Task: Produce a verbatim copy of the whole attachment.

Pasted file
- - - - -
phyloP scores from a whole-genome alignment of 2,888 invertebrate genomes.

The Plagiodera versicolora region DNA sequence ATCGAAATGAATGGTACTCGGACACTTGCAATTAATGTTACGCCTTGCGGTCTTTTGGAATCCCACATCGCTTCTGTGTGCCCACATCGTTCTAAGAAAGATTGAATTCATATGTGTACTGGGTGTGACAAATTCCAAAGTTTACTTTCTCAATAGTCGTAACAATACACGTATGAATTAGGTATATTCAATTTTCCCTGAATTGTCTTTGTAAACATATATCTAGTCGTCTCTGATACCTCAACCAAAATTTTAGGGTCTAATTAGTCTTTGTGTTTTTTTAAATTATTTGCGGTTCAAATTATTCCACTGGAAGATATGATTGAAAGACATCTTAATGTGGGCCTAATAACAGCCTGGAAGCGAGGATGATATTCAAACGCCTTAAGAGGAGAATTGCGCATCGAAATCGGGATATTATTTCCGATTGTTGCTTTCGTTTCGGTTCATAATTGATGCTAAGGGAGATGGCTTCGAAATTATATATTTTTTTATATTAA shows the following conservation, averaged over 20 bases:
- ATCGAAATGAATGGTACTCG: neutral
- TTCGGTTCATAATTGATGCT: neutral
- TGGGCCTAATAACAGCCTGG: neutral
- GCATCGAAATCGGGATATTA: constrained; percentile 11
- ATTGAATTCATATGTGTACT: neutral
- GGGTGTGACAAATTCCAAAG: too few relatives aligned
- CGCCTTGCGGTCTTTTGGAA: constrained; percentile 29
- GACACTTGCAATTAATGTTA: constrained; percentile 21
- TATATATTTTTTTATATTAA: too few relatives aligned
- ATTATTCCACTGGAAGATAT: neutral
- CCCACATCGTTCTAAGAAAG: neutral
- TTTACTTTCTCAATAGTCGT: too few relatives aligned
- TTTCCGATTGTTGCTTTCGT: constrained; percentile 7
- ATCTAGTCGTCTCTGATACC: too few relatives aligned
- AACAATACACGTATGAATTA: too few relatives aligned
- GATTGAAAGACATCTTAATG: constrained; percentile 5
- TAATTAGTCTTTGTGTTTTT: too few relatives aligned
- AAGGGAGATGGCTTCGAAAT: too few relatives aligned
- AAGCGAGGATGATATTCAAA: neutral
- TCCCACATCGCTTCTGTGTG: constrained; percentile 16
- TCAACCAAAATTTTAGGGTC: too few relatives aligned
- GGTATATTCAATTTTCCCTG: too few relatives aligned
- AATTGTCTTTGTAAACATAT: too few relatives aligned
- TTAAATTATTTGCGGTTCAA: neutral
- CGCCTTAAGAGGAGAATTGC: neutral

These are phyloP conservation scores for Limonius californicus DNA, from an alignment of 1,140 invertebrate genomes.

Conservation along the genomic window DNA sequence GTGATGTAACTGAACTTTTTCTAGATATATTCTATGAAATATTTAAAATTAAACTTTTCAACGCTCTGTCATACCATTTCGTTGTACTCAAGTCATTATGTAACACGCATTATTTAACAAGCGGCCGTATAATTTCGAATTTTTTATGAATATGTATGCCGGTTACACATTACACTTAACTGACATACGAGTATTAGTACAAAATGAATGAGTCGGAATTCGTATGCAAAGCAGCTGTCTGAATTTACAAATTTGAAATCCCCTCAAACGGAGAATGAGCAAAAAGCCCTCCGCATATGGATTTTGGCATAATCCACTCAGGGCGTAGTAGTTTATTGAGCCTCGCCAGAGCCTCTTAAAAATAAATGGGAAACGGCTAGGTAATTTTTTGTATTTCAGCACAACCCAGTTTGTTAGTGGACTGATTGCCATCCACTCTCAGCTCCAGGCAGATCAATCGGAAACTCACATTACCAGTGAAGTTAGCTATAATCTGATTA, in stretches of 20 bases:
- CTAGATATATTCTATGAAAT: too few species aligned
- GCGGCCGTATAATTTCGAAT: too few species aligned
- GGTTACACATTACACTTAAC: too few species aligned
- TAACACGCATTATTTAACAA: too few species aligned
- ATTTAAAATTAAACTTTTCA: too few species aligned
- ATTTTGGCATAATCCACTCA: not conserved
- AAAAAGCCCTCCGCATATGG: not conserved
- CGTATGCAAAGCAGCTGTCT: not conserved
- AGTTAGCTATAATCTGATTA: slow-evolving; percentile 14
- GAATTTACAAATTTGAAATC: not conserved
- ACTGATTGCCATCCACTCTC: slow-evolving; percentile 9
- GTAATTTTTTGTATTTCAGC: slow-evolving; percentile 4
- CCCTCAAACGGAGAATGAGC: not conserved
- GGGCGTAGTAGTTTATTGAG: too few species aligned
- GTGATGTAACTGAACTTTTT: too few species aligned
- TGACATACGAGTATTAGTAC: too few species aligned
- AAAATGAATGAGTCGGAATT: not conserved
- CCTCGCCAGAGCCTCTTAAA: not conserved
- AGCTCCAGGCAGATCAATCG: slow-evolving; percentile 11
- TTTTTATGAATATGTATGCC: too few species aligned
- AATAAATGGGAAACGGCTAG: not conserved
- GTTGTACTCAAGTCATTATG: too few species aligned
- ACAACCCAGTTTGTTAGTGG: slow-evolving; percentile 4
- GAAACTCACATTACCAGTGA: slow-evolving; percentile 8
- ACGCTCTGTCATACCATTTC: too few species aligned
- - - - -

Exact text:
phyloP scores from a whole-genome alignment of 2,888 invertebrate genomes.

The Plagiodera versicolora region DNA sequence ATCGAAATGAATGGTACTCGGACACTTGCAATTAATGTTACGCCTTGCGGTCTTTTGGAATCCCACATCGCTTCTGTGTGCCCACATCGTTCTAAGAAAGATTGAATTCATATGTGTACTGGGTGTGACAAATTCCAAAGTTTACTTTCTCAATAGTCGTAACAATACACGTATGAATTAGGTATATTCAATTTTCCCTGAATTGTCTTTGTAAACATATATCTAGTCGTCTCTGATACCTCAACCAAAATTTTAGGGTCTAATTAGTCTTTGTGTTTTTTTAAATTATTTGCGGTTCAAATTATTCCACTGGAAGATATGATTGAAAGACATCTTAATGTGGGCCTAATAACAGCCTGGAAGCGAGGATGATATTCAAACGCCTTAAGAGGAGAATTGCGCATCGAAATCGGGATATTATTTCCGATTGTTGCTTTCGTTTCGGTTCATAATTGATGCTAAGGGAGATGGCTTCGAAATTATATATTTTTTTATATTAA shows the following conservation, averaged over 20 bases:
- ATCGAAATGAATGGTACTCG: neutral
- TTCGGTTCATAATTGATGCT: neutral
- TGGGCCTAATAACAGCCTGG: neutral
- GCATCGAAATCGGGATATTA: constrained; percentile 11
- ATTGAATTCATATGTGTACT: neutral
- GGGTGTGACAAATTCCAAAG: too few relatives aligned
- CGCCTTGCGGTCTTTTGGAA: constrained; percentile 29
- GACACTTGCAATTAATGTTA: constrained; percentile 21
- TATATATTTTTTTATATTAA: too few relatives aligned
- ATTATTCCACTGGAAGATAT: neutral
- CCCACATCGTTCTAAGAAAG: neutral
- TTTACTTTCTCAATAGTCGT: too few relatives aligned
- TTTCCGATTGTTGCTTTCGT: constrained; percentile 7
- ATCTAGTCGTCTCTGATACC: too few relatives aligned
- AACAATACACGTATGAATTA: too few relatives aligned
- GATTGAAAGACATCTTAATG: constrained; percentile 5
- TAATTAGTCTTTGTGTTTTT: too few relatives aligned
- AAGGGAGATGGCTTCGAAAT: too few relatives aligned
- AAGCGAGGATGATATTCAAA: neutral
- TCCCACATCGCTTCTGTGTG: constrained; percentile 16
- TCAACCAAAATTTTAGGGTC: too few relatives aligned
- GGTATATTCAATTTTCCCTG: too few relatives aligned
- AATTGTCTTTGTAAACATAT: too few relatives aligned
- TTAAATTATTTGCGGTTCAA: neutral
- CGCCTTAAGAGGAGAATTGC: neutral

These are phyloP conservation scores for Limonius californicus DNA, from an alignment of 1,140 invertebrate genomes.

Conservation along the genomic window DNA sequence GTGATGTAACTGAACTTTTTCTAGATATATTCTATGAAATATTTAAAATTAAACTTTTCAACGCTCTGTCATACCATTTCGTTGTACTCAAGTCATTATGTAACACGCATTATTTAACAAGCGGCCGTATAATTTCGAATTTTTTATGAATATGTATGCCGGTTACACATTACACTTAACTGACATACGAGTATTAGTACAAAATGAATGAGTCGGAATTCGTATGCAAAGCAGCTGTCTGAATTTACAAATTTGAAATCCCCTCAAACGGAGAATGAGCAAAAAGCCCTCCGCATATGGATTTTGGCATAATCCACTCAGGGCGTAGTAGTTTATTGAGCCTCGCCAGAGCCTCTTAAAAATAAATGGGAAACGGCTAGGTAATTTTTTGTATTTCAGCACAACCCAGTTTGTTAGTGGACTGATTGCCATCCACTCTCAGCTCCAGGCAGATCAATCGGAAACTCACATTACCAGTGAAGTTAGCTATAATCTGATTA, in stretches of 20 bases:
- CTAGATATATTCTATGAAAT: too few species aligned
- GCGGCCGTATAATTTCGAAT: too few species aligned
- GGTTACACATTACACTTAAC: too few species aligned
- TAACACGCATTATTTAACAA: too few species aligned
- ATTTAAAATTAAACTTTTCA: too few species aligned
- ATTTTGGCATAATCCACTCA: not conserved
- AAAAAGCCCTCCGCATATGG: not conserved
- CGTATGCAAAGCAGCTGTCT: not conserved
- AGTTAGCTATAATCTGATTA: slow-evolving; percentile 14
- GAATTTACAAATTTGAAATC: not conserved
- ACTGATTGCCATCCACTCTC: slow-evolving; percentile 9
- GTAATTTTTTGTATTTCAGC: slow-evolving; percentile 4
- CCCTCAAACGGAGAATGAGC: not conserved
- GGGCGTAGTAGTTTATTGAG: too few species aligned
- GTGATGTAACTGAACTTTTT: too few species aligned
- TGACATACGAGTATTAGTAC: too few species aligned
- AAAATGAATGAGTCGGAATT: not conserved
- CCTCGCCAGAGCCTCTTAAA: not conserved
- AGCTCCAGGCAGATCAATCG: slow-evolving; percentile 11
- TTTTTATGAATATGTATGCC: too few species aligned
- AATAAATGGGAAACGGCTAG: not conserved
- GTTGTACTCAAGTCATTATG: too few species aligned
- ACAACCCAGTTTGTTAGTGG: slow-evolving; percentile 4
- GAAACTCACATTACCAGTGA: slow-evolving; percentile 8
- ACGCTCTGTCATACCATTTC: too few species aligned